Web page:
The image of the Frida and Diego bench sculpture in the garden is by Kenn Wilson, taken on his phone on a visit to the barrio de Santa Catarina in Coyoacán in 2013. Diego appears rather large here, in contrast to the fragile Frida. No wonder Frida's mother called them The Dove and The Elephant. http://www.flickr.com/photos/kchrist/
Brian O'Connell is broc7. His Queretaro compadres bench was taken in México
Crafty Kathleen from Massachusetts has Got the Goods. She's a purveyor of hard-to-find vintage-inspired fabrics and notions. Home Ec retro housewives, Japanese kitsch, and Mexican dancing skeletons - her fabrics are to die for. Alexander Henry's cotton fabric, 'Frida's Garden', featuring Frida with a monkey, has been out of production for some time now but Crafty Kathleen has been crafty enough to find it for her etsy shop and Ive been lucky enough to show it in the story. https://www.etsy.com/uk/shop/craftykathleen
Eddie is my Inner Editor, who just happens to be a primate. If you've seen much of Benchsite you will know what a problem Eddie is for me. He has
Julio Martinez photographed the butterfly bench in the barrio de Santa Catarina in Coyoacán, which happens to be where Drida and Friego's Blue House is. Originally from Spain, Julio is now a web developer in Seoul. His Mexican set is at http://www.flickr.com/photos/liopic/6234755874/
Sandra Silberzweig's image of Frida and her monkey wings is one of many pieces of artwork in her etsy shop. Her work is dazzling with colour, an eclectic mix of mystic, vintage & shabby chic, gypsy, comic pop art, up cycled, reinvented, supernatural, steampunk industrial, OOAK Designer jewel findings and retro found-objects. There are angels, healing stones, kitschy decor, luck-infused charms, sexy kits and religious-cool objects d'art. www.etsy.com/shop/SandraSilberzweigArt
You knew the Yucatán steps weren't Eddie's holiday snaps, didn't you? Jim G lives in Silicon Valley in California. His photo sets are sooooo well organised into travel places, and all carefully labelled and tagged. This enabled me to find his photo of El Castillo, one of the Mayan ruins at Chicken Itza in the Yucatán.
The bench against the yellow wall is called Yellow Ochre and comes from Steve Bridger, who lives in Somerset, UK, and is a builder of bridges. Steve has published guidebooks and two award-winning blogs related to México - Mexicanwave and After Wilma, about the aftermath of Hurricane Wilma in 2005. He has been blogging about Mexico since 2003 so you'll find everything you need to know. His Flickr Mexico photostream is at http://www.flickr.com/photos/mexicanwave/ and the 100 photo Mexicanwave set is at http://www.flickr.com/photos/mexicanwave/sets/589225/ For a taste of Mexico, highly recommended.
Glen's pics come from Glen Van Etten, a retired college professor who lives in Albuquerque, New Mexico. Hey, that's cheating! Yes, in a way it is, but Glen's coloured block benches are so brilliant that they just had to be included. Old Mexico, New Mexico - does it matter? The blocks were photographed in 2008 at Canyon Road in historic Santa Fe. For absolutely amazing photos of New Mexico, see Glen's photostream at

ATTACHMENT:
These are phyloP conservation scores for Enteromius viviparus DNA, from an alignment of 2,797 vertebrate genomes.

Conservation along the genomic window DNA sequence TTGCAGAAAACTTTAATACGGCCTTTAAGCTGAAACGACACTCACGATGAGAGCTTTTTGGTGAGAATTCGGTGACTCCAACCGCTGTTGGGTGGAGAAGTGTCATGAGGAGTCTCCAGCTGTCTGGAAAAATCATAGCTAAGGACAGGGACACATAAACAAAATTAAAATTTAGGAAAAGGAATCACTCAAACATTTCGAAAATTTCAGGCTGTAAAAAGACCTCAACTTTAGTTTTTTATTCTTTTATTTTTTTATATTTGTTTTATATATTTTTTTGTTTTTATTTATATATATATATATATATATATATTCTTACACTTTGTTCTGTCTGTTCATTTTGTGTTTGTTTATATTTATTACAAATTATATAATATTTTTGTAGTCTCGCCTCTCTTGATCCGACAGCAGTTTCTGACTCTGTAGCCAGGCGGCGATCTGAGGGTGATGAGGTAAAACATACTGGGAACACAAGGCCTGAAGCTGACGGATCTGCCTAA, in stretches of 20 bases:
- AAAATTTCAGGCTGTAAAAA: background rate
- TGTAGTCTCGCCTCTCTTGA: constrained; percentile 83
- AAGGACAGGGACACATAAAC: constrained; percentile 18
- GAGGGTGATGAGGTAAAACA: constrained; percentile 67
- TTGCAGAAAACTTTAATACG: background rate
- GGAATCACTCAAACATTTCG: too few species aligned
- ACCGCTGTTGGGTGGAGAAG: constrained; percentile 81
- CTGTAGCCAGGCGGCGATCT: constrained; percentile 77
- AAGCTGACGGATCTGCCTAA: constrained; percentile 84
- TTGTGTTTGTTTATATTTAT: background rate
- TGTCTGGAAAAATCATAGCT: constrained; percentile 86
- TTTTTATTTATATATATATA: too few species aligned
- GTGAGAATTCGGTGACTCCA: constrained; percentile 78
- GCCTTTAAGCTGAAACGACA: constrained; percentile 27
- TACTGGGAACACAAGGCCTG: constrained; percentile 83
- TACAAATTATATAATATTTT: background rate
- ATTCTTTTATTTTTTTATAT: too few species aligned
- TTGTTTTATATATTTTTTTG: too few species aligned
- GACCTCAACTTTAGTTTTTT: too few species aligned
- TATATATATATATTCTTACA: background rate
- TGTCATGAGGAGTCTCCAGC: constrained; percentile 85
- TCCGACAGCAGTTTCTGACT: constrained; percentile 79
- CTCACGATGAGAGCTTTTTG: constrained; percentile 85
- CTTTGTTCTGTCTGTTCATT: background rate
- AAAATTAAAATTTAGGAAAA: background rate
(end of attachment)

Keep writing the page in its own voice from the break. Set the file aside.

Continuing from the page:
OK, I confess to one more cheat. It's the rustic wooden bench and table, which is from Tijeras, New Mexico. It was photographed by Emily Lewis, a freelance web designer who lives in Albuquerque. She describes herself as moderately tattooed, a web geek and best of all, a grammar and punctuation freak. A person after my own heart. I hope this blog meets with her approval. http://www.flickr.com/photos/eplewis/
David Cabrera is linkogecko. He lives in DF Mexico and photographed the arty black iron benches seen in the story. He also captured a lot of pretty church benches, plus fabulous places to visit in México, like Oaxaca, Tabasco, Hidalgo, and Veracruz. http://www.flickr.com/photos/linkogecko/
muy yum is also known as Larry. Larry lives in LA and loves eating out. His photostream is full of pictures of food which looks, yeah, muy yummy. He photographed the whimiscal bench by Flying Concrete in San Miguel de Allendo Centro in 2009. http://www.flickr.com/photos/muyyum/
Quite Peculiar took the photo of the music bench in México in 2007. http://www.flickr.com/photos/quitepeculiar/416955861/ Quite Peculiar lives in London, though her hometown is apparently the Land of Nod. She has two occupations: fox demon and cat of nine tales. She likes cats, pastries, books, tea and clothing formerly owned by strangers.
TheCX describes himself as just a guy in Monterrey doin' the living thing. That's Monterrey in México, which looks fabulous for doin' the living thing. The CX has good quality photos of many of the Reforma bancas from the Exposición
Wonderlane from Seattle is simply wonderful. In this story I have used her flying bird happy eyebrow bentwood bench from La Paz, along with the delightful polka dot tree and the old man in a paper boat at the end of the story. He is called El Viejo y el mar (The Old Man and the Sea). The sculptor is Guillermo Gomez. These are all from La Paz in Baja California Sur. http://www.flickr.com/photos/wonderlane/
Eddie, aka Eduardo, is never one to do things by halves. He's been in Mexico for a few weeks now and it looks like he has thrown himself wholeheartedly into it. The parrots, the flag, the Mexico bench; where will it all end?